Countless images and albums have vanished from Facebook users’ personal pages, causing despair over lost personal moments.
Some Facebook users are claiming their photos are being deleted, questioning the preconceived notion of permanency on the internet.
As social media becomes ever more intertwined with social interactions Facebook is becoming a default platform to store photos and videos.
Penny Kirtley, who approached The Newsroom, said a decade’s worth of her photos on Facebook had disappeared.
Ms Kirtley said she had intended to put some of her albums on private when she noticed that some memories were no longer there.
“I turned my computer off and on thinking maybe I had logged on incorrectly, and then I realised and I was just gutted,” she said. “It was like having a house fire, everything is gone.
“I use Facebook like my cloud… I’m not very tech savvy, it was an easy way to store them.”
Ms Kirtley said that everything from wedding photos to family photos had vanished.
“You can’t even remember all the photos you’ve lost… that’s the whole point of photos.”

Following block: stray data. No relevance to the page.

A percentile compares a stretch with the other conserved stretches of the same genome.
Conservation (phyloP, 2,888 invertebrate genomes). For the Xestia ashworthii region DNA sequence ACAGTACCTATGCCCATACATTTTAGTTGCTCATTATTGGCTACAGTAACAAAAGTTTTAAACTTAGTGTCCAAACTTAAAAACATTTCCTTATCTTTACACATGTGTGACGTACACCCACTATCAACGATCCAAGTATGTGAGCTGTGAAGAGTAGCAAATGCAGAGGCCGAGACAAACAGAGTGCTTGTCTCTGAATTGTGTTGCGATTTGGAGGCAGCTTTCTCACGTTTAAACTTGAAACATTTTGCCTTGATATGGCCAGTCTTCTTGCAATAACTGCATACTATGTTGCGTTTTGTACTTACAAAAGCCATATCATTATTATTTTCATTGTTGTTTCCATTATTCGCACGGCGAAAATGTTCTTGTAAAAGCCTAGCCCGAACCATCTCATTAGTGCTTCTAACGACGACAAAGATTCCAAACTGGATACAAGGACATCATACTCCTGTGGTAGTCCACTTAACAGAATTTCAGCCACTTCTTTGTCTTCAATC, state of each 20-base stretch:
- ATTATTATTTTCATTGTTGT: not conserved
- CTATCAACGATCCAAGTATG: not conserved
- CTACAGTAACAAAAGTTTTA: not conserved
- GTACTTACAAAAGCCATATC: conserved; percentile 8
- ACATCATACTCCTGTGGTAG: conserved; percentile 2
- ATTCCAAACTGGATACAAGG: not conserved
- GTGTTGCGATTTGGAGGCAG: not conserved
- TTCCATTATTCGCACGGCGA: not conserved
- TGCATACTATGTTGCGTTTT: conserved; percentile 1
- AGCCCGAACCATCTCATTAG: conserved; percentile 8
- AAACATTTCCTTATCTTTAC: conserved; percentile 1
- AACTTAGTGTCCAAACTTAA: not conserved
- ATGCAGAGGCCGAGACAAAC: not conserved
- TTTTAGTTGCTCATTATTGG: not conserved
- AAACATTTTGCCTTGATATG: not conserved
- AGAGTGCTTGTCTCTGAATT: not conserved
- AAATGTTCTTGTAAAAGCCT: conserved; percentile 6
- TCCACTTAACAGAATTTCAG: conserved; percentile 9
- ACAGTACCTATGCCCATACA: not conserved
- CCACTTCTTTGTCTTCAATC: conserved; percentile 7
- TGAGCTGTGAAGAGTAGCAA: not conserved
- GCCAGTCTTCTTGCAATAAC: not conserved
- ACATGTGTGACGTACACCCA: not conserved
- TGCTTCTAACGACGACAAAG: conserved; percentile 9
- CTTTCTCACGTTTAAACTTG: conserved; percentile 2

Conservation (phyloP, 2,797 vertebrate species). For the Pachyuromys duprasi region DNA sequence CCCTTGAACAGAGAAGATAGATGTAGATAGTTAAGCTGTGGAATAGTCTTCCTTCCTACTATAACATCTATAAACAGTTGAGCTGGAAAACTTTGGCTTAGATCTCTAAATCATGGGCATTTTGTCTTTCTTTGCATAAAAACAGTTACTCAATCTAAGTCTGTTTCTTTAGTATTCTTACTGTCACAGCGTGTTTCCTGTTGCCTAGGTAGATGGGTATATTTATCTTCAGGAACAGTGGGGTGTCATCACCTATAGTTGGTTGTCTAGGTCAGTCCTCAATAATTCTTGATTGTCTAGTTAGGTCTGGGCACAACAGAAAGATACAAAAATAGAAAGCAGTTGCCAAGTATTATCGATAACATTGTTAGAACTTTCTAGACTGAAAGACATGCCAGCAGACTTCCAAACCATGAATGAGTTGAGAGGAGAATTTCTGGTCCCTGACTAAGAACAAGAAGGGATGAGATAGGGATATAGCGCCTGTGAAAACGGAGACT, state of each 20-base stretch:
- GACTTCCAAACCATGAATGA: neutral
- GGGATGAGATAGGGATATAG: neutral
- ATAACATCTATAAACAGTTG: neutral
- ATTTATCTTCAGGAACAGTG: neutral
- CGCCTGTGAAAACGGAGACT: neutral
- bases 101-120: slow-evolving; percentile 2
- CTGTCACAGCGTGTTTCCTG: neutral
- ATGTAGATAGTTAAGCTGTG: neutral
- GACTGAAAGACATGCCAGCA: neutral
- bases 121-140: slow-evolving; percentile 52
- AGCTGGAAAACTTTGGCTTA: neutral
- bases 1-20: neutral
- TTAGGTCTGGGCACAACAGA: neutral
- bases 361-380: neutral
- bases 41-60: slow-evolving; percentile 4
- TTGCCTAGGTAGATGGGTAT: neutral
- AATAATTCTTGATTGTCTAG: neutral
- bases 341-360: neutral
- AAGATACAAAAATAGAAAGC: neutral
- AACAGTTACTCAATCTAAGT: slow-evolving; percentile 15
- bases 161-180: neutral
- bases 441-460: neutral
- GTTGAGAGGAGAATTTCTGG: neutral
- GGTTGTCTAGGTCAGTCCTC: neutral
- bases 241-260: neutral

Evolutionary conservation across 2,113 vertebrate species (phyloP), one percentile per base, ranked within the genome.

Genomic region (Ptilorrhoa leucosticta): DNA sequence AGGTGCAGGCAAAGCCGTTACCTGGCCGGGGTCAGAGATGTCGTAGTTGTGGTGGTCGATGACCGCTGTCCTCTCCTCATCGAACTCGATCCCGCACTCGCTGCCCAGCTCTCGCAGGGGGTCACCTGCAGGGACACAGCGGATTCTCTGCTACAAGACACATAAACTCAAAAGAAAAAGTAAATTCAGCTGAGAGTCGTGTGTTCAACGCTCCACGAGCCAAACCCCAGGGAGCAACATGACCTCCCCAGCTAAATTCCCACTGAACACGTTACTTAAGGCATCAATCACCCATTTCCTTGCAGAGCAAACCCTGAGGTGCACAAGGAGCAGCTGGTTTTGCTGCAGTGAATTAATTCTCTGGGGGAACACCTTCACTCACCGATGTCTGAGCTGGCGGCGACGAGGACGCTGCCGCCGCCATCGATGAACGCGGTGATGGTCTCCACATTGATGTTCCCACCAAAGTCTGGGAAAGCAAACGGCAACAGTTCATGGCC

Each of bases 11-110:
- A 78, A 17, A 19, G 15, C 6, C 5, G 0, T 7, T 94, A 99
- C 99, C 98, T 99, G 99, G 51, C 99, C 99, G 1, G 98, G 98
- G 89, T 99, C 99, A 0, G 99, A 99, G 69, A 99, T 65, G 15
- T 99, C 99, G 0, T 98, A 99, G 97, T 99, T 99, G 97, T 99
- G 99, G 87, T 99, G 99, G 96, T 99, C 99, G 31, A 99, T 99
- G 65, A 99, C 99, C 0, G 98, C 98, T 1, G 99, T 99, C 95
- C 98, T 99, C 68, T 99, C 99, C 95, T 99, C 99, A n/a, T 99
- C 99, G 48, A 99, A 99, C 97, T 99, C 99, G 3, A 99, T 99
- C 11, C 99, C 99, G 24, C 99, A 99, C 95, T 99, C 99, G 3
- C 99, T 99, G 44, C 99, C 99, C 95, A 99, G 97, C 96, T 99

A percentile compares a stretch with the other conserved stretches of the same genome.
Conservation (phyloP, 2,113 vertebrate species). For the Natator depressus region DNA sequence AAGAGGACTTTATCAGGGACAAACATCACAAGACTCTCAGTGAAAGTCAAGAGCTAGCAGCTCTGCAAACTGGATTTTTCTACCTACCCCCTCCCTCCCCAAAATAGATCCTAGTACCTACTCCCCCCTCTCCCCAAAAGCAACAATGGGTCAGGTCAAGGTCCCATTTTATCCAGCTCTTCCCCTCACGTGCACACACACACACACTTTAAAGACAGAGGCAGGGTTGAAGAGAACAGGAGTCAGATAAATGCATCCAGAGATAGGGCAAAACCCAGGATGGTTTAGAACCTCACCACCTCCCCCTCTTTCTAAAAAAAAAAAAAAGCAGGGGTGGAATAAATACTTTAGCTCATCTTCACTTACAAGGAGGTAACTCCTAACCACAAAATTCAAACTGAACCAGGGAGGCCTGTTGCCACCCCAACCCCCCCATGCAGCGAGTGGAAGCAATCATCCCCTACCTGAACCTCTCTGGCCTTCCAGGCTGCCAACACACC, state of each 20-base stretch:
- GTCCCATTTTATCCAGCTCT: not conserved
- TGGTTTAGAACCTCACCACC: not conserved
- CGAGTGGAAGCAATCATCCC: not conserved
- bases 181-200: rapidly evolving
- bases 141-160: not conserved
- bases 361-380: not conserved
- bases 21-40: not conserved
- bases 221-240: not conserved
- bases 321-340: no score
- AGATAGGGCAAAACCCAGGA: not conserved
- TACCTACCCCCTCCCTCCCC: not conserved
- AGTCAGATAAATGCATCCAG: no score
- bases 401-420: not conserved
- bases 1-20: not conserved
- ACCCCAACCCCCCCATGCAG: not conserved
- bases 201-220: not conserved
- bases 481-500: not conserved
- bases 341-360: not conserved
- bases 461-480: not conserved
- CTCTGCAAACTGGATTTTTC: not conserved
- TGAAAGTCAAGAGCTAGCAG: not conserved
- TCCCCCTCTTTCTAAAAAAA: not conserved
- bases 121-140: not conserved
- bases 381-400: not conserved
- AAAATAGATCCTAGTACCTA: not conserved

Ms Kirtley said that easily a thousand images had been lost.
And she is not alone, with many users posting to Facebook’s homepage with similar complaints.
Facebook’s help centre acknowledges that this can happen, but places blame on maintenance of the website and suggests users report the problem.
Ms Kirtley said she reported the problem countless times over the past months but is yet to see a resolution.
“I always get the same response… a non-personal automated response,” she said.
Ms Kirtley said if she could get any photo back she would choose one of her daughter. Strangely she knows that Facebook still has many of the photos that have disappeared because they regularly appear as memories in her timeline, an automated feature that selects photos from a user’s library.
Ms Kirtley also expressed concern about what had actually happened to the images.
“Maybe I’ll see my daughter as an advert or something,” she said. – Greta Levy
Facebook did not respond in time for publication.